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Monday

 

Where MS and Depression Overlap






















MS can, as we all know too well, affect every part of the body that is controlled by the central nervous system. That means it can affect every part of the body.

The way in which MS attacks the brain, coupled with our system’s way of fighting back, can also lead to clinical depression.

I’m not talking about feeling sad and gloomy; I’m talking about a chemical imbalance brought on by many factors of life, and about MS causing a serious mental health condition called depression.

It’s important to realize when what you’re feeling is not just your MS — and when it may be time to look for help.

Is It Depression or MS?

Some of the common symptoms of depression can overlap or dovetail with symptoms of MS to the point that we may not realize what is happening to us. We must be diligent in recognizing the symptoms of depression in ourselves. It also helps a lot to have someone close to you who can speak up if they observe you exhibiting the multilayered symptoms of depression.

I share the following symptom comparison from my own recent experiences in the hopes that they might help you recognize the onset of depression in  so that you might find help.

Fatigue

I say of MS fatigue that it’s a “lie down or fall down” kind of tired. It’s like being one of the prisoners of war who falters while being marched for days on end in a bad film. MS fatigue is oppressive, it’s numbing, and it’s “mind-body-spirit” fatigue.

Fatigue from depression feels more like I can never get enough sleep. It’s a kind of sleep deprivation that leaves me tired from the moment I wake up. It feels different from MS fatigue’s “whole-being” experience in that it just feels like being tired, and it can bring on cranky spells like those of a child who is ready for his nap.

Cognitive Issues

Often called cog-fog in MS, cognitive issues can feel like just that: a cognitive fog. It’s often part of the MS fatigue blanket, but it can also show up on its own.

Cognitive issues due to depression can closely overlap those that are due to MS. I’ve found, however, that a feeling of being overwhelmed and unable to completely understand things accompanies depression in a way that doesn’t happen with MS.

I guess — and this goes for all symptoms — that if it feels different from what you’re used to from your MS, it might not be your MS.

Mood

MS can put me in a funk sometimes, and I know I’m not alone in stating that. I can feel sad, blue, and even out of touch with the world due to MS.

My experience with mood and depression, on the other hand, is that I am somehow muted. It’s as if I’m experiencing the world through a window screen rather than a clear window.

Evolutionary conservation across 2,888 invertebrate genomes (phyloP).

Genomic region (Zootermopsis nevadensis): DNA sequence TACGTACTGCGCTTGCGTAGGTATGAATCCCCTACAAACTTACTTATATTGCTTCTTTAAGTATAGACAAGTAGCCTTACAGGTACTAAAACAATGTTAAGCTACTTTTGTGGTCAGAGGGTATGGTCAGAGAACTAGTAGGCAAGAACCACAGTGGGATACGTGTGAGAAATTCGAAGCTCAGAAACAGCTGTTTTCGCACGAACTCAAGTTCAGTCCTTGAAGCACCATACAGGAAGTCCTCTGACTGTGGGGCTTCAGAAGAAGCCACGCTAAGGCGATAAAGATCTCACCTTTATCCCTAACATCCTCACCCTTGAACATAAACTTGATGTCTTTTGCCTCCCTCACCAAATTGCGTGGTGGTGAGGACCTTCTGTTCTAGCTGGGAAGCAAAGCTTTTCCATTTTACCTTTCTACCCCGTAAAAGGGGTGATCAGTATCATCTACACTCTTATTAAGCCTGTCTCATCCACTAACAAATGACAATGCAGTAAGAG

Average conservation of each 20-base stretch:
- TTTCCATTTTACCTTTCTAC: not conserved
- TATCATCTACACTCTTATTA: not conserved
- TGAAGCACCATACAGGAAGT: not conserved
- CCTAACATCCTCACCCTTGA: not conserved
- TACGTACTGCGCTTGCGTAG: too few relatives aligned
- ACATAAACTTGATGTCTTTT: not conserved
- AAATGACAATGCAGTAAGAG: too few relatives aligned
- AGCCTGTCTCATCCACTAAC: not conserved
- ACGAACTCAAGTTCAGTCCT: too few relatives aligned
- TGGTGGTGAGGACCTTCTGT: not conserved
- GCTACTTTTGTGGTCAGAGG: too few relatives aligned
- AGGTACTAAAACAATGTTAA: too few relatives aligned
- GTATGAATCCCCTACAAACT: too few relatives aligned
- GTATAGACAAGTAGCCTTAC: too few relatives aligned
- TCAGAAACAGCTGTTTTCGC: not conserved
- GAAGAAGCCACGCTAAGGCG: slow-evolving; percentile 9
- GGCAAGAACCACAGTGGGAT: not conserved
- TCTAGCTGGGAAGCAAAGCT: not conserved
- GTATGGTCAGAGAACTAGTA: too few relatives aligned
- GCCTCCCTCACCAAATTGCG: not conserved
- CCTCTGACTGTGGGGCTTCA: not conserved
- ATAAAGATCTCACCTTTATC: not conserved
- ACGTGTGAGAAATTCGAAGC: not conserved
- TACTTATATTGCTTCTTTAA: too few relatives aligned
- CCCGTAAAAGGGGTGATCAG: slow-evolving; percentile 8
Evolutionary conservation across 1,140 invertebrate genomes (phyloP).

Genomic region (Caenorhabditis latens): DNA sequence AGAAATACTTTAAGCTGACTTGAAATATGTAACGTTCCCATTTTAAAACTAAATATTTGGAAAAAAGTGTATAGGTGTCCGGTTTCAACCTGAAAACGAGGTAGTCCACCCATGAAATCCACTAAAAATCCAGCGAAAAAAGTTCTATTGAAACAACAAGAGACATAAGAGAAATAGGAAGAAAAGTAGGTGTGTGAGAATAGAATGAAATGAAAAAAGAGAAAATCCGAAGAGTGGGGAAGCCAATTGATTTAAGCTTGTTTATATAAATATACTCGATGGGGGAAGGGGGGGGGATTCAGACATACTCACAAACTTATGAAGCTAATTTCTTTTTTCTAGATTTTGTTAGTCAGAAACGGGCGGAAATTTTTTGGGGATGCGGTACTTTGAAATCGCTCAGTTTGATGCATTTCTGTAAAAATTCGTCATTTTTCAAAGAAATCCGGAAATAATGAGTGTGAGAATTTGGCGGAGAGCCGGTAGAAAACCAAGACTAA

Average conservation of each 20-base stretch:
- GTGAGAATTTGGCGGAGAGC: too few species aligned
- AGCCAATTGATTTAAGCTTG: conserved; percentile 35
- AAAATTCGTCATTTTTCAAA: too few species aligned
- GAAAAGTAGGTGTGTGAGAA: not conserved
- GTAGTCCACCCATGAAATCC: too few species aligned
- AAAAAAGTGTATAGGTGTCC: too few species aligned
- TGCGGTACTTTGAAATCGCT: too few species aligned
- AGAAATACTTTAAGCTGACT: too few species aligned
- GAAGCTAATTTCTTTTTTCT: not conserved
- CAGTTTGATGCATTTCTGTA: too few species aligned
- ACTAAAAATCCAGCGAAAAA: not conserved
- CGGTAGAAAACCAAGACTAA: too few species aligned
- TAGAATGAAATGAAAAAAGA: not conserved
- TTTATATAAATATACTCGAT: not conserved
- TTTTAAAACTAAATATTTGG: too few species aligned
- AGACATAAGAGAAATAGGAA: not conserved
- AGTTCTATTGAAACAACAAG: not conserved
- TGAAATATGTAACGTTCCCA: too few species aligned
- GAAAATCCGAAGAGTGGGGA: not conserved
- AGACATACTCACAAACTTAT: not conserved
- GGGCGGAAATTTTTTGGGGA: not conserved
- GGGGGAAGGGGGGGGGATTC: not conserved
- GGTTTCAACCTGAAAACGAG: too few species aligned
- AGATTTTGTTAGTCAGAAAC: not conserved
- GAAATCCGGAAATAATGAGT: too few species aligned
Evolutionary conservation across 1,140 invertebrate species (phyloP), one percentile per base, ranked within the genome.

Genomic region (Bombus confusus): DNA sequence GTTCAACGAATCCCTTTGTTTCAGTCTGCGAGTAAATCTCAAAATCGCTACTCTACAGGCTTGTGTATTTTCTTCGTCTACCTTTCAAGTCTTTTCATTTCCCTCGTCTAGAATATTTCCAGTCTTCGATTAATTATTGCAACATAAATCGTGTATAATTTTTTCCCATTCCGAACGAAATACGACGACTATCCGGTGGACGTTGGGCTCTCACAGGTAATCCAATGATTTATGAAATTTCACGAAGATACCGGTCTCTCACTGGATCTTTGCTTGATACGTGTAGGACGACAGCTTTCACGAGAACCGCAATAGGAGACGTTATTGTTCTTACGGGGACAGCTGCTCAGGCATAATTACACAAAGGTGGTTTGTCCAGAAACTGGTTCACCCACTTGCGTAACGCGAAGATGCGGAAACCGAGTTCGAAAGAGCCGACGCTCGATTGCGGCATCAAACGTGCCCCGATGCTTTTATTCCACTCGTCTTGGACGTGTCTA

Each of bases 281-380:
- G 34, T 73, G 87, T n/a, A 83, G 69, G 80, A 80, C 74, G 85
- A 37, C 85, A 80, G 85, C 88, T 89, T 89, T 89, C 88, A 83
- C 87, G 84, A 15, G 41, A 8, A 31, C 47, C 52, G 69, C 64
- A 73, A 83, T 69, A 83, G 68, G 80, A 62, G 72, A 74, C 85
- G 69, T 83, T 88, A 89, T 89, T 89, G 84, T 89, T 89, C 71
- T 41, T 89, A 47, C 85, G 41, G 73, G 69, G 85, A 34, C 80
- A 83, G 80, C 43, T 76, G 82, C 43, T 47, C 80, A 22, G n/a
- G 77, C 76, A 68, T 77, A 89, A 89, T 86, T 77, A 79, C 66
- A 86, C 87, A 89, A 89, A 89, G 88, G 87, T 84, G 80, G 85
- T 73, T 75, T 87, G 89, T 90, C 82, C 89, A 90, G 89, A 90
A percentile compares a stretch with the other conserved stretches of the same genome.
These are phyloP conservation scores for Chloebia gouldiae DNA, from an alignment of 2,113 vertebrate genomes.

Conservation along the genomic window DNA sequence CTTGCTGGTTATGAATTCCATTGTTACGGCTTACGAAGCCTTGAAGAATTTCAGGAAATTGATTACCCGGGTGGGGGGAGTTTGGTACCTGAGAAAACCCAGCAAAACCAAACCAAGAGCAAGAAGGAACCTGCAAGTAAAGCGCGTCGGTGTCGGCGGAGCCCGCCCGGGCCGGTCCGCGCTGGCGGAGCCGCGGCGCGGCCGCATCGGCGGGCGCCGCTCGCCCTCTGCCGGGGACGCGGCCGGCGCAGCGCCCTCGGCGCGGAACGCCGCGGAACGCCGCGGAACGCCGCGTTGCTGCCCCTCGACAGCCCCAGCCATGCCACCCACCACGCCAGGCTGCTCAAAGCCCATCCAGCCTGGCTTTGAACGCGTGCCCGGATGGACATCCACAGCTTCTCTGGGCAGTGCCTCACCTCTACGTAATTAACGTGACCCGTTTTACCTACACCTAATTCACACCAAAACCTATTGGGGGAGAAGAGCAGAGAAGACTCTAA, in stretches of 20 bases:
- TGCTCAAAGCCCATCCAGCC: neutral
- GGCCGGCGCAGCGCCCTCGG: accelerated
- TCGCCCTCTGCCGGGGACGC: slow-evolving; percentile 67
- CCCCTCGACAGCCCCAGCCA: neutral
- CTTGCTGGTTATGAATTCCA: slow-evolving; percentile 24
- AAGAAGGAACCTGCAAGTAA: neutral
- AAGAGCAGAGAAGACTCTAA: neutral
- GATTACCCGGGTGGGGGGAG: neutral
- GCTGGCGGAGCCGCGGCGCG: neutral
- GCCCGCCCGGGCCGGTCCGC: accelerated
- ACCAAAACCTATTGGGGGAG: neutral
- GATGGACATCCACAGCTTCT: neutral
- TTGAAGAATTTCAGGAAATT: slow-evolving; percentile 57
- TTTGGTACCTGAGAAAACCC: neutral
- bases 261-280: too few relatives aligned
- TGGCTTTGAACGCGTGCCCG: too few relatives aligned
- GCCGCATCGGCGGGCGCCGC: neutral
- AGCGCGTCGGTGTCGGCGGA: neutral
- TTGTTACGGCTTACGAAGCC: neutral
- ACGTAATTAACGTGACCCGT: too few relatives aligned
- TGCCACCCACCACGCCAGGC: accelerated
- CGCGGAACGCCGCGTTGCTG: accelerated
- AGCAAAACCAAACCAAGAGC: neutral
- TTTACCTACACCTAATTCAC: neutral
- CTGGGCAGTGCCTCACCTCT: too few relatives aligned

I may notice it in my reaction to things I normally like or look forward to. Or it may show up as a shorter-than-normal fuse, a sense of agitation, or the feeling that I just can’t seem to shake an annoying insect. This is one of those effects of depression that the people close to you will likely notice before you do.

Appetite

Here is one that might be more obvious, even if it takes a few days to notice: MS doesn’t usually have much of an effect on appetite. We may not eat as much, or we may avoid certain foods due to digestion issues, but a suppressed or exaggerated appetite is not a typical MS symptom.

Overeating or finding no interest in one’s grub should be a red flag for depression.

Libido

MS can also have its sexual symptoms, which usually center around the mechanics of sex. Vaginal dryness, the inability to maintain an erection, and the like are common among people with multiple sclerosis. Many times, however, it is other MS issues — such as muscle stiffness, pain, loss of sensation, etc. — that keep people with MS from being interested in sex.

With depression, the physical symptoms don’t come into play as much, because the mood just doesn’t seem to strike. Having a reduced interest in sex when you’re normally willing to figure out a way around the physical limitations might be another sign that you’re depressed.

Getting Help

Don’t hesitate to seek help if you think you may be experiencing symptoms of depression; there are medications that sometimes help. A good rehab psychologist can be invaluable. I even find that simply naming my enemy can go a long way toward feeling better.

Story Source: The above story is based on materials provided by EVERYDAYHEALTH
Note: Materials may be edited for content and length

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